I've spotted this on the self-service terminal in a French fast food restaurant:
What is the exact connotation of this? Does that mean a silly excuse for not being at work today?
French Language Stack Exchange is a question and answer site for students, teachers, and linguists wanting to discuss the finer points of the French language. It only takes a minute to sign up.Sign up to join this community
As Alone-zee already commented, j'ai tennis is based on a well known humorous lame excuse to tell you won't be able to attend something.
The phrase means you have a planned tennis match or training.
The original sentence was Nan, j'peux pas, j'ai piscine (Nah, I can't, I have a swimming lesson), a running joke by Laurent Baffie muppet in Les Guignols de l'info in the nineties (Nulle part ailleurs - Canal+).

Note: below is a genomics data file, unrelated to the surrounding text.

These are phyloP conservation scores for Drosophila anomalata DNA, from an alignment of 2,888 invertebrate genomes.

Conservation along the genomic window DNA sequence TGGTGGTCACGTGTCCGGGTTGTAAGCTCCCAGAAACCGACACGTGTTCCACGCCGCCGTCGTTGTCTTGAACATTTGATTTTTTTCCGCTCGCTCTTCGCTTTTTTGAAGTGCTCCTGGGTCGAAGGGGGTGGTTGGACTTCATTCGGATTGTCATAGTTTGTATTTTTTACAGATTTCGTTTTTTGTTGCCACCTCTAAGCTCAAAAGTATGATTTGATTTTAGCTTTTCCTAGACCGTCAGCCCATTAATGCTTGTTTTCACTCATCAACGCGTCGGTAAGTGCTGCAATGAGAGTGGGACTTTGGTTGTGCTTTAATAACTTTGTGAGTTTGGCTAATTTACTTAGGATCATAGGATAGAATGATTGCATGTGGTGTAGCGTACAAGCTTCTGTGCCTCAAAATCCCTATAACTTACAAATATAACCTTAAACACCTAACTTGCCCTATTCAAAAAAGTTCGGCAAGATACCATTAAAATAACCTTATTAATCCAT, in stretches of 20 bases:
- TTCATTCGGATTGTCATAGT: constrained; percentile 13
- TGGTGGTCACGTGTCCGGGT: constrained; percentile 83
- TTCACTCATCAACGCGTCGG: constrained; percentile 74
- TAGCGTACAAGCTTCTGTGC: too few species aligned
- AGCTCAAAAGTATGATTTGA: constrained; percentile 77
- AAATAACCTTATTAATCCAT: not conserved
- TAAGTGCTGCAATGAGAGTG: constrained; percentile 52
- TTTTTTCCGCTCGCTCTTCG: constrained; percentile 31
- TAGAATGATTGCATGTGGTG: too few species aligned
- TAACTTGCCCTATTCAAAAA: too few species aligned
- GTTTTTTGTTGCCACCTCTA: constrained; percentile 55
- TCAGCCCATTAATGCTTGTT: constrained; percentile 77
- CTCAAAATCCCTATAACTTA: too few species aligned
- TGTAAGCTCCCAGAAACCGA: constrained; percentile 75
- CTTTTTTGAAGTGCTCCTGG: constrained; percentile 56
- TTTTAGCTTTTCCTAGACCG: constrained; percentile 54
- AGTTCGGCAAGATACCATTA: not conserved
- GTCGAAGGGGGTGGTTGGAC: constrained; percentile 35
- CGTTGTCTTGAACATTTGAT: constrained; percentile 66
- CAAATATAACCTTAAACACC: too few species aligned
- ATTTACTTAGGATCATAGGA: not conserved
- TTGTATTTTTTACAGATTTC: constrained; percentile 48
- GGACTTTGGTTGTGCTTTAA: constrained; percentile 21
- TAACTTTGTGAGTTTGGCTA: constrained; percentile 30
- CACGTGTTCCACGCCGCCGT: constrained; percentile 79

Nowadays, piscine can be replaced by any activity, whether sports related or not.
In that particular case, the fast-food restaurant human interface designer joke was possibly inspired by a Fédération Française de Tennis advertising campaign.
See also: J’ai bien compris qu’il ne s’agissait que d’une seule journée de tournage, seulement voilà, ce jour-là, j'ai dentiste (Blanche Gardin, 20 april 2023)
An English equivalent is Sorry, but I'm washing my hair that night
While @Alone-zee is probably correct in that the specific cultural reference, it's a construct that could literally translated to:
I have tennis
Which can be understood as either one going to play tennis or going to a tennis class but in any case, it's clear that the subject is going to play tennis.
Here, the second dimension to this is that there is a form of rejection using the pretext of 'having tennis'.
Finally, in this specific context, it seems that the device is experiencing issues and the software is displaying this message as a multi-layered joke.